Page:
Die Apostolische Nachfolge

von Martin Wolters

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The Church under Dictatorship in Hungary

 

Since end of 1944 in Hungary the influence of the communist party within the national front got deeper and, as a result, the People's Republic was established. MDP secretary general Rakósi pursued a strictly Stalinistic policy, which found an end only in1956. After the same year's Hungarian uproars the situation got better, but nevertheless also during "goulash communism" era the work of the church was hindered steadily. The long time asylum of Cardinal Primate Mindszenty in the U. S. embassy of Budapest may serve as an example. His Auxiliary Bishop Zoltán Lajos Meszlényi, who had been imprisoned in 1950, was murdered on March 4, 1951, at Kistárcsa; on July 3, 2009, Benedict XVI confirmed his martyrdom, and his beatification took place on October 31, 2009. In February, 1989, Hungary re-established a system of various political parties.

First Victim of Communism: Baronet Vilmos Apor, Bishop of Györ, was murdered on April 2, 1945, by Soviet soldiers.

The Primate: József Cardinal Mindszenty

During communist rule numerous dioceses could not be filled for a while, and there were several vacant sees:

 

Csanád: 1964 - 1975

Eger: 1956 - 1969, 1972 - 1974

Esztergom: 1974 - 1976

Györ: 1966 - 1976

Hajdúdorog for the Byzantine Rite: 1972 - 1975

Kalocsa: 1961 - 1964

Pannonhalma (Archabbey): 1969 - 1973

Pécs: 1961 - 1969

Székesféhérvár: 1968 - 1974

Szombathely: 1972 - 1975

Vác: 1967 - 1969

Veszprém: 1965 - 1975.

In 1948, Cardinal Mindszenty was imprisoned and, in 1951, archbishop Grősz of Kalocsa. Since that year also bishop Shvoy of Székesfehérvár was impedet in his duties, 1953 bishop Pétery of Vác and 1957 bishop Badalik of Veszprém.

Archbishop József Ijjas (Kalocsa), Cardinal László Lékai (Esztergom) and Cardinal László Paskai (Kalocsa/Esztergom), Presidents of Hungarian Bishops' Conference 1969 - 1976, 1976 - 1986 resp. 1986 - 1990

Especially in the years 1964, 1969, 1972, 1974 and 1982 the Holy See after negotiations with the regime was able to appoint some new bishops or apostolic administrators with the rank of a titular bishop, while some of these newly appointed prelates stood close to the government or - like archbishop Brezanócsy of Eger - were informal intelligence collaborators. That, however, free appointments were not possible, may be illustrated by the fate of bishops József Winkler and Gellért Belon, both appointed in 1959, but consecrated only in 1964 respective in 1982.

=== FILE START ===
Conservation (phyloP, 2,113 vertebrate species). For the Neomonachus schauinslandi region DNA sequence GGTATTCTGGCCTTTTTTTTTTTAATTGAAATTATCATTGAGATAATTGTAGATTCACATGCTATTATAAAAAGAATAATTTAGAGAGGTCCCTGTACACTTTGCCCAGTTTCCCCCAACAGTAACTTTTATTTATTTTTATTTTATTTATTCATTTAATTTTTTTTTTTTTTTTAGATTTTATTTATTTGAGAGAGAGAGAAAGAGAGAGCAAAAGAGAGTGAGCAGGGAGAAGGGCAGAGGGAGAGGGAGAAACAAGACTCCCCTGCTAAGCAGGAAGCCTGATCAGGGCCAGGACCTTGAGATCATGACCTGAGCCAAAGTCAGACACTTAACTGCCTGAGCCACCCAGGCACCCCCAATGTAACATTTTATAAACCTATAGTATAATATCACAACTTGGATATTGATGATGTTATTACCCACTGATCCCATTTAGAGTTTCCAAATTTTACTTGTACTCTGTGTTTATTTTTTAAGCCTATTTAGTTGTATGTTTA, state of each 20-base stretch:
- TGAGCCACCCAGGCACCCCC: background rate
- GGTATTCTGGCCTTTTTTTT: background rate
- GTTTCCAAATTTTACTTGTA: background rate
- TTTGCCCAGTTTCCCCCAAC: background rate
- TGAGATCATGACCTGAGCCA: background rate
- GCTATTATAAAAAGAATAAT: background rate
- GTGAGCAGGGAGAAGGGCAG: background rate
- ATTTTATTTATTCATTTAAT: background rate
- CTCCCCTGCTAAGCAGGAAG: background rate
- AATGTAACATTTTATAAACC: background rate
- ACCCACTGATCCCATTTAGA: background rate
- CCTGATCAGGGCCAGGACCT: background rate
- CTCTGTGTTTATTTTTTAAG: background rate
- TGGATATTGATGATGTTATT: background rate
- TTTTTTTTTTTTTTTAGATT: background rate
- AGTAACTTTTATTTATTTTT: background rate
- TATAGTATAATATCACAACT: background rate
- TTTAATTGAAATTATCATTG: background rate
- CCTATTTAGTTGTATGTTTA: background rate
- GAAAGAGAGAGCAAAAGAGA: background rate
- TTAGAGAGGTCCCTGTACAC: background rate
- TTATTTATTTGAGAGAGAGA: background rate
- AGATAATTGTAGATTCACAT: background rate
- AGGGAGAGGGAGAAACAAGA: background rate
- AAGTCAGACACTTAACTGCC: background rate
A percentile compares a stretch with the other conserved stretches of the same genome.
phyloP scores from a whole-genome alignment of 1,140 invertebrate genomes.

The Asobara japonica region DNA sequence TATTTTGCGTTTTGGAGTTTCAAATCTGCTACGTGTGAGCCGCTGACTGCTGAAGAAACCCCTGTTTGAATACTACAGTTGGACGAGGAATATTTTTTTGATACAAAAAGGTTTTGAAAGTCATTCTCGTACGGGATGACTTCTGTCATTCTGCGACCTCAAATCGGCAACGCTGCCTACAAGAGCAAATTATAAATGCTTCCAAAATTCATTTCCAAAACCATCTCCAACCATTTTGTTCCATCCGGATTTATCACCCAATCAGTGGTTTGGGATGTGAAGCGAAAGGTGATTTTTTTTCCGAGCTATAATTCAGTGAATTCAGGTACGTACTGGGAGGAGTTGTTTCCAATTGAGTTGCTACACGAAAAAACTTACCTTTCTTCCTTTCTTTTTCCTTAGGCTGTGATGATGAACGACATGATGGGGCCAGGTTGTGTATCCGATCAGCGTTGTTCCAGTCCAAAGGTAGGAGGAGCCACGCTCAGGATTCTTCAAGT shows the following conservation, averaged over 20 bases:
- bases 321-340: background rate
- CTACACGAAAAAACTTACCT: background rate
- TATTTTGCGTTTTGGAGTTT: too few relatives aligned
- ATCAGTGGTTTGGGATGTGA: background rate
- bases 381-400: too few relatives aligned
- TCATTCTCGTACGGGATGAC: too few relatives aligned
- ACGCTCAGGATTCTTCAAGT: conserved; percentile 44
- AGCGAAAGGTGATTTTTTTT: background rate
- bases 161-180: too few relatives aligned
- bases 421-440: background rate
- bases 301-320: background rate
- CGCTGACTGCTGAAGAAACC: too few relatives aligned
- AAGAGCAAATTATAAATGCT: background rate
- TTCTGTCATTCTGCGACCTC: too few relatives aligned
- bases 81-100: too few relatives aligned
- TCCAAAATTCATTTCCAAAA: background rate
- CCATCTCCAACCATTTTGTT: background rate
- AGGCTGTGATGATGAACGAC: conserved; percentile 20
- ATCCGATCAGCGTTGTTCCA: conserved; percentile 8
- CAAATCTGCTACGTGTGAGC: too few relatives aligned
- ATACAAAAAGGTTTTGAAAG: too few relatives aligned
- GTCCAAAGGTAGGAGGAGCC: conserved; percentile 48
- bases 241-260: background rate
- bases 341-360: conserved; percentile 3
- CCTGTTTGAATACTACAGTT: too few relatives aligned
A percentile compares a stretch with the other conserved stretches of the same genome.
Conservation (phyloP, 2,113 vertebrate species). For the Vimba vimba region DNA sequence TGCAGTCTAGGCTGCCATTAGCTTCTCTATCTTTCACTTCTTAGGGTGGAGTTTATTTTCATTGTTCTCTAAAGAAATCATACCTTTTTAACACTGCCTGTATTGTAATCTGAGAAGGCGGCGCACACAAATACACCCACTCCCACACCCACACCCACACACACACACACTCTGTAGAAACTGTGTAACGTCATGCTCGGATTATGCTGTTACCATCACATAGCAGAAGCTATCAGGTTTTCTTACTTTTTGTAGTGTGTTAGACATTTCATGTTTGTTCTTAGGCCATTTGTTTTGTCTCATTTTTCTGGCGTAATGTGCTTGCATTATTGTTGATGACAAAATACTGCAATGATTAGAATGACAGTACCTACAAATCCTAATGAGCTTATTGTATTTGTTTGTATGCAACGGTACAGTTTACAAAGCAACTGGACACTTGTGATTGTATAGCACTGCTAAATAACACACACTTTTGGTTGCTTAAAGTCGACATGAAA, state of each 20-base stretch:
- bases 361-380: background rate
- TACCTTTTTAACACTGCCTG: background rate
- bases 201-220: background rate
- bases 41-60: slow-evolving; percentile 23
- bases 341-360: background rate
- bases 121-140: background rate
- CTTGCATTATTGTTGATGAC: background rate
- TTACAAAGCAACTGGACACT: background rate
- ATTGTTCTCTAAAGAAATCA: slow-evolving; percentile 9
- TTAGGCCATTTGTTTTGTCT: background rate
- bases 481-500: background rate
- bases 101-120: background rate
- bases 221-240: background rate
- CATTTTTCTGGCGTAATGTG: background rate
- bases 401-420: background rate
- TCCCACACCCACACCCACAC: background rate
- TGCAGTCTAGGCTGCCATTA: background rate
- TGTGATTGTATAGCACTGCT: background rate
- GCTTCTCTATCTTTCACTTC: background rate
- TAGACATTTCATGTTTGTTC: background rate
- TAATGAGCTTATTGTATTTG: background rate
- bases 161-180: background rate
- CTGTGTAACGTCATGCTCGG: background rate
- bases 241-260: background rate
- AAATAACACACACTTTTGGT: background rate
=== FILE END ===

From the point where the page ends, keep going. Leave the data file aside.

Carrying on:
In difference to several other countries behind the iron curtain, clandestine consecrations - at least after the fall of stalinism - were not necessary for the church's survival; therefore their number is small indeed:

 

05.11.60: László Rózsavölgyi, Titular Bishop of Listra; by Mihály Endrey, Special Delegate of Esztergom Archdiocese

ca. 1970: probably Gyula Parádi, by Felix Maria Davídek (see Czechoslovakia), probably in Kraków

ca. 1970: probably József Rédei, by Gyula Parádi.

Bishop?: Gyula Parádi

 

Legitimacy and consecration of Mgr Rózsavölgyi - one year after the state refused the consecration of Mgr Winkler and Mgr Belon - are of no question; both others are not recognized. Mgr. Rózsavölgyi was appointed by St. John XXIII under the condition not to use his episcopal facilities until the case of the erection of a government guided Hungarion national church. However, only a few weeks later he was imprisoned. The Holy See gave up its plan to elect nine up to twelve already chosen priests as apostolic administrators and to consecrate them as bishops. After the fall down Cardinal Paskai denied their installation as auxiliary bishops of Esztergom. Why they were consecrated is still an open mystery, especially considering the number of  various official bishops of those time. Maybe this was a reaction of Mgr. Davídek to the 1969 elevation of some bishops close to the government; but perhaps they also were designated to work abroad.

 

Appointed 1959, consecrated 1982: Auxiliary Bishop Gellért Belon of Pécs

 

 

The photos of this page were taken by the archives of Hofrat Dr. Manfred Kierein, Vienna,  and of the author. The Gyula Parádi portrait was taken from his obituary.

 

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